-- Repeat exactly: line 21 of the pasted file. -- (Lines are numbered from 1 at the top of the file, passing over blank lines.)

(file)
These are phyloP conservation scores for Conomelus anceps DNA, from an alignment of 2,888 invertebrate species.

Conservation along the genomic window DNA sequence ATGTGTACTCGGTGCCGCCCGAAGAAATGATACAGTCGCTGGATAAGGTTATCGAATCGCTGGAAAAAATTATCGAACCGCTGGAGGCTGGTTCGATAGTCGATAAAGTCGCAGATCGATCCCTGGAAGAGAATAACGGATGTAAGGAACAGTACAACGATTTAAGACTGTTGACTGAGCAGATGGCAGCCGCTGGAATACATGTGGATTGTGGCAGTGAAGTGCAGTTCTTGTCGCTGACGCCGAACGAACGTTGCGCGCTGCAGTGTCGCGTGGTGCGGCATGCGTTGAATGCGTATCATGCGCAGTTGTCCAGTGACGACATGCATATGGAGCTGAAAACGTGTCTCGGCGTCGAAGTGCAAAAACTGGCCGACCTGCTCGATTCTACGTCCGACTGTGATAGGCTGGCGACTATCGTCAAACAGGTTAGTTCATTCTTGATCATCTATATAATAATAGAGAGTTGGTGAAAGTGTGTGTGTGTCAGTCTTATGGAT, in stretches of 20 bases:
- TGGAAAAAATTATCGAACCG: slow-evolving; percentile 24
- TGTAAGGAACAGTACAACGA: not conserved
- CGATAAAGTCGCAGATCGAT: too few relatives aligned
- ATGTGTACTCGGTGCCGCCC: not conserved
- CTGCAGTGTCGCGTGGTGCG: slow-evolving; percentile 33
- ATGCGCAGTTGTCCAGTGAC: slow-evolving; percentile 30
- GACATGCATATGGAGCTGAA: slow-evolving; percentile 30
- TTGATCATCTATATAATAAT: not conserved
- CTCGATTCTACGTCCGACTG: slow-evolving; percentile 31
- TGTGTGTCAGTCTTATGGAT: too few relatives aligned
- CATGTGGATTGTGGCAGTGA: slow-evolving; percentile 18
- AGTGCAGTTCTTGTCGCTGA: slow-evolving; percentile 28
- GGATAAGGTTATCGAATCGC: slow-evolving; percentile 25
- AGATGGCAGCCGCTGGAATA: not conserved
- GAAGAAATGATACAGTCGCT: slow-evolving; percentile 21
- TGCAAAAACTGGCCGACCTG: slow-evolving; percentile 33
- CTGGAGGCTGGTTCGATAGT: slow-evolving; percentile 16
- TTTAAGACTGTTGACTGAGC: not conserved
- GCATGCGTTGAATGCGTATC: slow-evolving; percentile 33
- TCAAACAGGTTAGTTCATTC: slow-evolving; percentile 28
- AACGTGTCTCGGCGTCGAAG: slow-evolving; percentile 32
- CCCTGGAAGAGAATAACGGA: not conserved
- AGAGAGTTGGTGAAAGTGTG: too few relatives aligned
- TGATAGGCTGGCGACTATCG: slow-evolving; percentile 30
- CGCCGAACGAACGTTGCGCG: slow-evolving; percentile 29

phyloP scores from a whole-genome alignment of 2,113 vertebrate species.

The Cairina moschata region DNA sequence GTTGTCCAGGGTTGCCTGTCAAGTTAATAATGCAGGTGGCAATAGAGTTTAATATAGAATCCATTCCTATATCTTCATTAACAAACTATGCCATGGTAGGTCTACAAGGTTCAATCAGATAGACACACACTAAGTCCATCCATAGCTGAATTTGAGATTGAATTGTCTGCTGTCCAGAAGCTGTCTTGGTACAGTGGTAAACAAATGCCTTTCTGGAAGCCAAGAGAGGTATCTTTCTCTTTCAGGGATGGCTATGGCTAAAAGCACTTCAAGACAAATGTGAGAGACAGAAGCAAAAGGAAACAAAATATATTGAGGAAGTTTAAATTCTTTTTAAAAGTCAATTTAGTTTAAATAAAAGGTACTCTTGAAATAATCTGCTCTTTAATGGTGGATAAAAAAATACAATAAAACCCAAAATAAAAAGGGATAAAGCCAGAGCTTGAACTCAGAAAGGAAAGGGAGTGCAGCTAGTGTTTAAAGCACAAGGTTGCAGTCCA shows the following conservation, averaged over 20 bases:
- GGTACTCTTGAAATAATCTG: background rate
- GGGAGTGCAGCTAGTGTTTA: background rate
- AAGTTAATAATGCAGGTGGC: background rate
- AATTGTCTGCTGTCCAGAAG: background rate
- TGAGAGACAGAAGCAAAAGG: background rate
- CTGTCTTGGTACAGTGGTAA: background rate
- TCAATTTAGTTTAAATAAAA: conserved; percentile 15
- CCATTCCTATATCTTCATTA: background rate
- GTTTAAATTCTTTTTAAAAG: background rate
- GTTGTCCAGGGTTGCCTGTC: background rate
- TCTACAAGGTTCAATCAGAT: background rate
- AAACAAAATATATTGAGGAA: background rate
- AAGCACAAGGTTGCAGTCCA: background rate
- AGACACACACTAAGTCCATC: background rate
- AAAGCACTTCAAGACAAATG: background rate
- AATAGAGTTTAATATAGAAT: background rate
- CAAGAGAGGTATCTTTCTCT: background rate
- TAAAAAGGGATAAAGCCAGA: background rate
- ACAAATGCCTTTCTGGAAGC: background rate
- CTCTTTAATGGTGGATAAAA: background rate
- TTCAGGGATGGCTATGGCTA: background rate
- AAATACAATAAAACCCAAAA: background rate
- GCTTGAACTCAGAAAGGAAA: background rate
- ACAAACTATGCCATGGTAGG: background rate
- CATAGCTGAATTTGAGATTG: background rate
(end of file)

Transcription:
- GCATGCGTTGAATGCGTATC: slow-evolving; percentile 33